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Project Name: Brandywine Solar Farm

Project Location: Brandywine, Maryland

When quarries are depleted of their desired resources and subsequently close, local and state stakeholders are frequently faced with the challenge of determining what to do with the resulting abandoned lands. Due to the nature of mining, land degradation can limit restoration and reclamation options, and safety or environmental concerns may restrict adaptive re-use options.

Luckily, in many cases these defunct facilities can contribute to renewable energy initiatives. Depending upon site-specific characteristics, an abandoned quarry could provide prime real estate for a community or utility-scale solar farm.

Such was the case when the residents of Brandywine, Maryland, seized the opportunity to redevelop a closed quarry site into a community solar farm. Community solar farms like Brandywine add value to degraded land while supporting local economies, promoting energy independence, and strengthening the power grid.

Challenges Faced by Solar Farm Developers

Often, poor soil conditions at solar sites necessitate a proactive approach to the construction and operation of solar farms. When designing and constructing solar sites, erosion control, stormwater management, and site access must be considered to ensure long-term project success.

Vanguard Energy required a site access solution to allow safe, long-term access for maintenance and emergency-vehicle access. While traffic would be infrequent, the roadway needed to support up to a 70,000-pound fire truck.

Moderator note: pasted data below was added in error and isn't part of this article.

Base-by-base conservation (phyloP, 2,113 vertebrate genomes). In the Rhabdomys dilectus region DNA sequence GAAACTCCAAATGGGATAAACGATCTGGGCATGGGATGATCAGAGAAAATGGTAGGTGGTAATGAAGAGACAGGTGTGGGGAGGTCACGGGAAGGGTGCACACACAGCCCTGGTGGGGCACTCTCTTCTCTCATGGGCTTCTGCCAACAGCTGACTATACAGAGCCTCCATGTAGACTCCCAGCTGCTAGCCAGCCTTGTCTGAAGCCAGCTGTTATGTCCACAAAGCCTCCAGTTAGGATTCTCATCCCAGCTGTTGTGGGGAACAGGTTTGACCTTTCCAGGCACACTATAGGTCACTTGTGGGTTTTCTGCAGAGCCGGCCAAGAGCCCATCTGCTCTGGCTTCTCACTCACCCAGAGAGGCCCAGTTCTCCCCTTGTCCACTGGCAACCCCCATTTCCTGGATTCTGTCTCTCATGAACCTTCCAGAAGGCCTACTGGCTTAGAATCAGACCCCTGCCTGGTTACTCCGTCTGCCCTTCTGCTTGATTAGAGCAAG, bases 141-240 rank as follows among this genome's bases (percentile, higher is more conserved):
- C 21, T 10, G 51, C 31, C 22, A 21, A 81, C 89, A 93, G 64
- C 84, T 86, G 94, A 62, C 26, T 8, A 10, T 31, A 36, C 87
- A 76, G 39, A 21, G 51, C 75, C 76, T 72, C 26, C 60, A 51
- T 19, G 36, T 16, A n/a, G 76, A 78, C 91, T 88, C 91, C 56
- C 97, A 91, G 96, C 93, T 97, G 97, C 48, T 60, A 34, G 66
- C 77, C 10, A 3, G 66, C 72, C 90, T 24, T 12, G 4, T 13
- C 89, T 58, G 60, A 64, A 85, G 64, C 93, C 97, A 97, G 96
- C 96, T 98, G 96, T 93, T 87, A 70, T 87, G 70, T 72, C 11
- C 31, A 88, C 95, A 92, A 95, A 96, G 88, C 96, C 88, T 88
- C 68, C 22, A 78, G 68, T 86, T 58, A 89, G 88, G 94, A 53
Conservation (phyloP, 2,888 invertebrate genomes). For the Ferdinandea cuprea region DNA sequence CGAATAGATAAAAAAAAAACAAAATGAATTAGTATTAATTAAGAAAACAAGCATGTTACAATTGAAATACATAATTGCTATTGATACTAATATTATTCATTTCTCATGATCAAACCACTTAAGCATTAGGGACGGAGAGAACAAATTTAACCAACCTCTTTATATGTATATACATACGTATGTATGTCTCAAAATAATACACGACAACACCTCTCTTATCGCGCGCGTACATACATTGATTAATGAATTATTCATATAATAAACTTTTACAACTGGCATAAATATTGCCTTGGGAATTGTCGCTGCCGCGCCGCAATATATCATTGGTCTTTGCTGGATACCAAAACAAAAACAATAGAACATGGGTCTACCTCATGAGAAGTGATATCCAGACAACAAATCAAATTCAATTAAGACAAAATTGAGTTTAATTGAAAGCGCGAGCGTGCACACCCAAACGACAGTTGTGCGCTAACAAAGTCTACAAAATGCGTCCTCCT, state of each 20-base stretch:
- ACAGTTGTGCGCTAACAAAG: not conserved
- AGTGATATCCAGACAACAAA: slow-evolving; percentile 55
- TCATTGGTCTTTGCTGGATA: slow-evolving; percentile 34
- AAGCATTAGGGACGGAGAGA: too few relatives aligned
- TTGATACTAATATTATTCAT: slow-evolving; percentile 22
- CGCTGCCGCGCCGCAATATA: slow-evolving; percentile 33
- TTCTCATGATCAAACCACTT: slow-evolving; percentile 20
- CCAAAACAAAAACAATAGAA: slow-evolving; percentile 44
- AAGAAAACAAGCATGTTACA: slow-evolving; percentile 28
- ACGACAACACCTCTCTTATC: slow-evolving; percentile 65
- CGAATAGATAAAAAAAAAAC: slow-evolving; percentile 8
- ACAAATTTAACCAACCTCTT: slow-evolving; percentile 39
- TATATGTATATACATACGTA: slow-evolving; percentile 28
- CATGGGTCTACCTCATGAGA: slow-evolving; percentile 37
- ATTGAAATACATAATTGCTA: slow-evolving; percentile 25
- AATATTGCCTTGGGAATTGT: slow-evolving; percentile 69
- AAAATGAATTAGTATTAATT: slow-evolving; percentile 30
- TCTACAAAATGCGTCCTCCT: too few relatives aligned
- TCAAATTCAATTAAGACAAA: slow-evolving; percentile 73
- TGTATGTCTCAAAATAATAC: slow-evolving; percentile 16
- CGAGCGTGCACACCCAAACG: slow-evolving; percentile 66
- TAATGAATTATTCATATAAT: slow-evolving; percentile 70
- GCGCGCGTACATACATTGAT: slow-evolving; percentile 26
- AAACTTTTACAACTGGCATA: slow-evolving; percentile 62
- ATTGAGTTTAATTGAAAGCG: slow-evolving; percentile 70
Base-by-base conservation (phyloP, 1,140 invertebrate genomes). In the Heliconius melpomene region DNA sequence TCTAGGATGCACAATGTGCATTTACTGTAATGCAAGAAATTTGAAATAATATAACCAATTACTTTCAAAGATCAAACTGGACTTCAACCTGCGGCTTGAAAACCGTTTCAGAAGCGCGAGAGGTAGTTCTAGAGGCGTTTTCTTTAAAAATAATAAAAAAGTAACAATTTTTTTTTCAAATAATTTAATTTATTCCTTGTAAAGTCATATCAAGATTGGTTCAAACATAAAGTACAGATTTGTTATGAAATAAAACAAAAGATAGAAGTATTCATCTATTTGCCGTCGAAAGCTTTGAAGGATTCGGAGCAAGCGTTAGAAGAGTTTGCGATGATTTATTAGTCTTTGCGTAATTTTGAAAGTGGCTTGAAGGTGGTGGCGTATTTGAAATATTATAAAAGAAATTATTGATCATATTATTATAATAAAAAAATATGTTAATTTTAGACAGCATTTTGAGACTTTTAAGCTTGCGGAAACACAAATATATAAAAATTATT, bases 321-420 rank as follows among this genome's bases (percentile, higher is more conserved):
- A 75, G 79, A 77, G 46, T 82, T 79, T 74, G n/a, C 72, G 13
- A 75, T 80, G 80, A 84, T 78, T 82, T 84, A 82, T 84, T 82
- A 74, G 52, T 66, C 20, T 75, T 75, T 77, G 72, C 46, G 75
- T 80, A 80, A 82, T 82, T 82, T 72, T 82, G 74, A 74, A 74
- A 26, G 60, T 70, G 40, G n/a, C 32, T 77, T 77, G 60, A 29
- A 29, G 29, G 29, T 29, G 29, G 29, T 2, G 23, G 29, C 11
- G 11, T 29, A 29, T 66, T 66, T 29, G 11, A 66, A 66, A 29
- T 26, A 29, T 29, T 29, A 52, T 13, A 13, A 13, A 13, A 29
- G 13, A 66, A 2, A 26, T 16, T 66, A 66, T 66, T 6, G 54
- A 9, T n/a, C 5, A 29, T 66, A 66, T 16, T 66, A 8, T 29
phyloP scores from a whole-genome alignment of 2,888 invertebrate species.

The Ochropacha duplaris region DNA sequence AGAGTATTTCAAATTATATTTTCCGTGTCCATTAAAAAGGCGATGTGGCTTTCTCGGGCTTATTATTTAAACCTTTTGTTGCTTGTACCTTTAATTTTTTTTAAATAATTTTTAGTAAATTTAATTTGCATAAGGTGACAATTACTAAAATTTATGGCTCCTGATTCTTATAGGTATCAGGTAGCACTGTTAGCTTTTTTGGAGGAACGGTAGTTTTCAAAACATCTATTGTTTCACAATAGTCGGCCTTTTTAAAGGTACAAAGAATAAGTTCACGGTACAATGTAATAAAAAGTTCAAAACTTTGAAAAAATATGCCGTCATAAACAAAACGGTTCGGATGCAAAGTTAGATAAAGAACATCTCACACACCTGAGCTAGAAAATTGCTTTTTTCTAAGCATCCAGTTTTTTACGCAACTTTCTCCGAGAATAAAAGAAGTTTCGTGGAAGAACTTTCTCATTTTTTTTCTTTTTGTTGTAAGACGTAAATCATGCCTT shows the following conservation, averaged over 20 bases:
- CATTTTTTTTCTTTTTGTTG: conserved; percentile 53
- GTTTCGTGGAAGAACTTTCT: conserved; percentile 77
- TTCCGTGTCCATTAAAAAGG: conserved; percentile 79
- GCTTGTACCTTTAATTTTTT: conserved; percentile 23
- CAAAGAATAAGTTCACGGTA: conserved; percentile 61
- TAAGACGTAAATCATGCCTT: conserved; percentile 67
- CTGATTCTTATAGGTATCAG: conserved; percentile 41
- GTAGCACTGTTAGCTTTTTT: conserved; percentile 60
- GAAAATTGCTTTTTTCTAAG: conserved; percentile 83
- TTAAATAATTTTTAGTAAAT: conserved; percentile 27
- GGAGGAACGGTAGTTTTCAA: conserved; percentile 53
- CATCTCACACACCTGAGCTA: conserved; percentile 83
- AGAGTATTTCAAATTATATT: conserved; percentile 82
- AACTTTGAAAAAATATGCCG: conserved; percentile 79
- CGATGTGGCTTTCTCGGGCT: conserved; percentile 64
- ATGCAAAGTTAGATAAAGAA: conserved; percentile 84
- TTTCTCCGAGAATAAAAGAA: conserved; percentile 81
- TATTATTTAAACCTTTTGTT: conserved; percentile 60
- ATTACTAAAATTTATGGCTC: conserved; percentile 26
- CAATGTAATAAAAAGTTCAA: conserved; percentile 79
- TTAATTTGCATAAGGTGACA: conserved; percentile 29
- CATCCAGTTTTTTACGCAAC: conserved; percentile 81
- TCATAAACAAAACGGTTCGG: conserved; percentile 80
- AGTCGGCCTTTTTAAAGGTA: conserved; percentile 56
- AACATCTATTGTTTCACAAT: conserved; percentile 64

To achieve this, they decided to build a permeable site-access road utilizing a soil stabilization system that would adhere to permitting requirements and support the weight of heavy vehicles.

GEOWEB Permeable Roadway Provides Site Access Solution

Vanguard Energy reached out to Presto Geosystems and local material supplier, Colonial Construction Materials, to devise a solution that would meet their needs. They chose the GEOWEB® Load Support System with a vegetated infill to construct the permeable access road into the solar farm.

With the on-site support of Colonial Construction Materials, workers installed 39,000 square feet of the GEOWEB geocells over a non-woven geotextile to construct the unpaved road. Installers used the patented ATRA® Key connection device to connect the GEOWEB panels. Formulated to withstand weathering and oxidation, ATRA Keys will not corrode or degrade, even when exposed to harsh environmental conditions. Moreover, securing panels with the ATRA Key connection device is faster than using staples or zip ties, requires no tools, and offers protection against the primary modes of mechanical junction failure not covered by less-developed connection methods.

Once secured, the geocells were infilled with a mixture of on-site material, imported stone, and topsoil to build a vegetated roadway capable of supporting heavy vehicle loads. Referred to as “engineered fill,” the above-referenced blend was selected to support long-term vegetation. At sites where long-term vegetation is not required, the GEOWEB System can be infilled with clean sand or aggregate to create a cost-effective alternative to hard-surface pavements. One major advantage of eliminating hard-surface access roads is an overall reduction in impermeable surface area. Permeable surfaces reduce runoff and associated stormwater management requirements, resulting in significant savings in both up-front and long-term project costs.

Benefits of GEOWEB System for Vegetated Roadways

  • Minimizes impact of differential and overall settlement even on low-strength subgrades.
  • Increases effective structural number, reducing fill depth requirement by 50%.
  • May allow the use of poor-quality granular fills in place of expensive imported materials.
  • With permeable infill, the system reduces stormwater runoff and may reduce the need and costs for stormwater ponds.

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